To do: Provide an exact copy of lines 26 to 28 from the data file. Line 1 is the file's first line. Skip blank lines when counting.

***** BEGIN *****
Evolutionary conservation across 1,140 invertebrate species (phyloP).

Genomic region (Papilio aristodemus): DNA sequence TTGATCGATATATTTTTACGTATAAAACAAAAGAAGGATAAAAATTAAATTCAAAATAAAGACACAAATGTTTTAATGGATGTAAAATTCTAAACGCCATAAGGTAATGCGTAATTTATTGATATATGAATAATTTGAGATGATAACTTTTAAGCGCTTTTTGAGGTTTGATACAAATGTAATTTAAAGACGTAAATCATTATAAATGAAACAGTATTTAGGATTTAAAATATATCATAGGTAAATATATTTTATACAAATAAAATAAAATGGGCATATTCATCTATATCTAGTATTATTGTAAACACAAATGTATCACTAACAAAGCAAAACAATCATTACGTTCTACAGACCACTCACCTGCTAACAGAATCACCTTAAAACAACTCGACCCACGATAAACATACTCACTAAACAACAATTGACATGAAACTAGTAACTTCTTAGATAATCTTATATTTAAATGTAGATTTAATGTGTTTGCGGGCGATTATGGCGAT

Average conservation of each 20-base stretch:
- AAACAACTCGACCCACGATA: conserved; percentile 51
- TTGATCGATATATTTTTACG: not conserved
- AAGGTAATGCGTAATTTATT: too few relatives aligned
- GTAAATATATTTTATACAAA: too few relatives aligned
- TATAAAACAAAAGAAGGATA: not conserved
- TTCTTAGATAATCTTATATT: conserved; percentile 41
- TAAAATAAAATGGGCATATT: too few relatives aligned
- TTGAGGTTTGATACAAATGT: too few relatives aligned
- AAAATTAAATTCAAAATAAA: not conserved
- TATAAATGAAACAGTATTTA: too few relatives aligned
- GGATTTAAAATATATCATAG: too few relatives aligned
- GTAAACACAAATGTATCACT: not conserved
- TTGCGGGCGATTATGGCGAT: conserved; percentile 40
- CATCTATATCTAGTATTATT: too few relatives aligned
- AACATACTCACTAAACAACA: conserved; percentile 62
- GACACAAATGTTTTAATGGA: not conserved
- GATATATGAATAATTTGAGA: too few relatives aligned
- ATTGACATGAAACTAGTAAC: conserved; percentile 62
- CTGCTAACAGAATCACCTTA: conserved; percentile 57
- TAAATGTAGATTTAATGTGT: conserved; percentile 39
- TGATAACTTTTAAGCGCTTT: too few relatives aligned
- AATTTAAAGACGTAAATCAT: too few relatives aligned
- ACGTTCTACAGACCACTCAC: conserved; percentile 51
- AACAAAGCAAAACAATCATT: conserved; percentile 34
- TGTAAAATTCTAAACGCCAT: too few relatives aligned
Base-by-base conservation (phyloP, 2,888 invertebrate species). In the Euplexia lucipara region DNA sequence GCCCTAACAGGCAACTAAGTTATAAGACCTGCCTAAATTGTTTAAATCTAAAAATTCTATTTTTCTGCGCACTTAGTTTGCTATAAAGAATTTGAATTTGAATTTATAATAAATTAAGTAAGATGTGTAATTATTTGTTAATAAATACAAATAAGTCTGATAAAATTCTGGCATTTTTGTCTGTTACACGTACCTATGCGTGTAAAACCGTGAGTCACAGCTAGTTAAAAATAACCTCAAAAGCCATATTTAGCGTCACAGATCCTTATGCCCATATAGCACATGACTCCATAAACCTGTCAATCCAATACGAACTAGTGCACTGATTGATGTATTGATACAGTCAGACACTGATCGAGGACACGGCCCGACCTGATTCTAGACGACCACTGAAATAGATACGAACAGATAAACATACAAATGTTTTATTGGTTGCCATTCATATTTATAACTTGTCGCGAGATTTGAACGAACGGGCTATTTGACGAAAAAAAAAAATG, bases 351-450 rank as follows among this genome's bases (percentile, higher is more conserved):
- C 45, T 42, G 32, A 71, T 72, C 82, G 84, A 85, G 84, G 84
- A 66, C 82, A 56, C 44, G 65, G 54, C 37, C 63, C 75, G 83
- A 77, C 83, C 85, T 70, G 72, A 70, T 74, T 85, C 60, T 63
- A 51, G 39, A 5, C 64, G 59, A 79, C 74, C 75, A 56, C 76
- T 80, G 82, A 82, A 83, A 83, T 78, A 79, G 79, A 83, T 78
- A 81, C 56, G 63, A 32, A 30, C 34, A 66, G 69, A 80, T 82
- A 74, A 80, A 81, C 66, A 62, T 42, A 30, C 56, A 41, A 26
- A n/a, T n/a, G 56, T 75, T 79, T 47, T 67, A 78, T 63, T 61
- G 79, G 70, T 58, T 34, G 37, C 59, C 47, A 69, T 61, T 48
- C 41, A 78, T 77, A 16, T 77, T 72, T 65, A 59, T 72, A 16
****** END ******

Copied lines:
- ACGTTCTACAGACCACTCAC: conserved; percentile 51
- AACAAAGCAAAACAATCATT: conserved; percentile 34
- TGTAAAATTCTAAACGCCAT: too few relatives aligned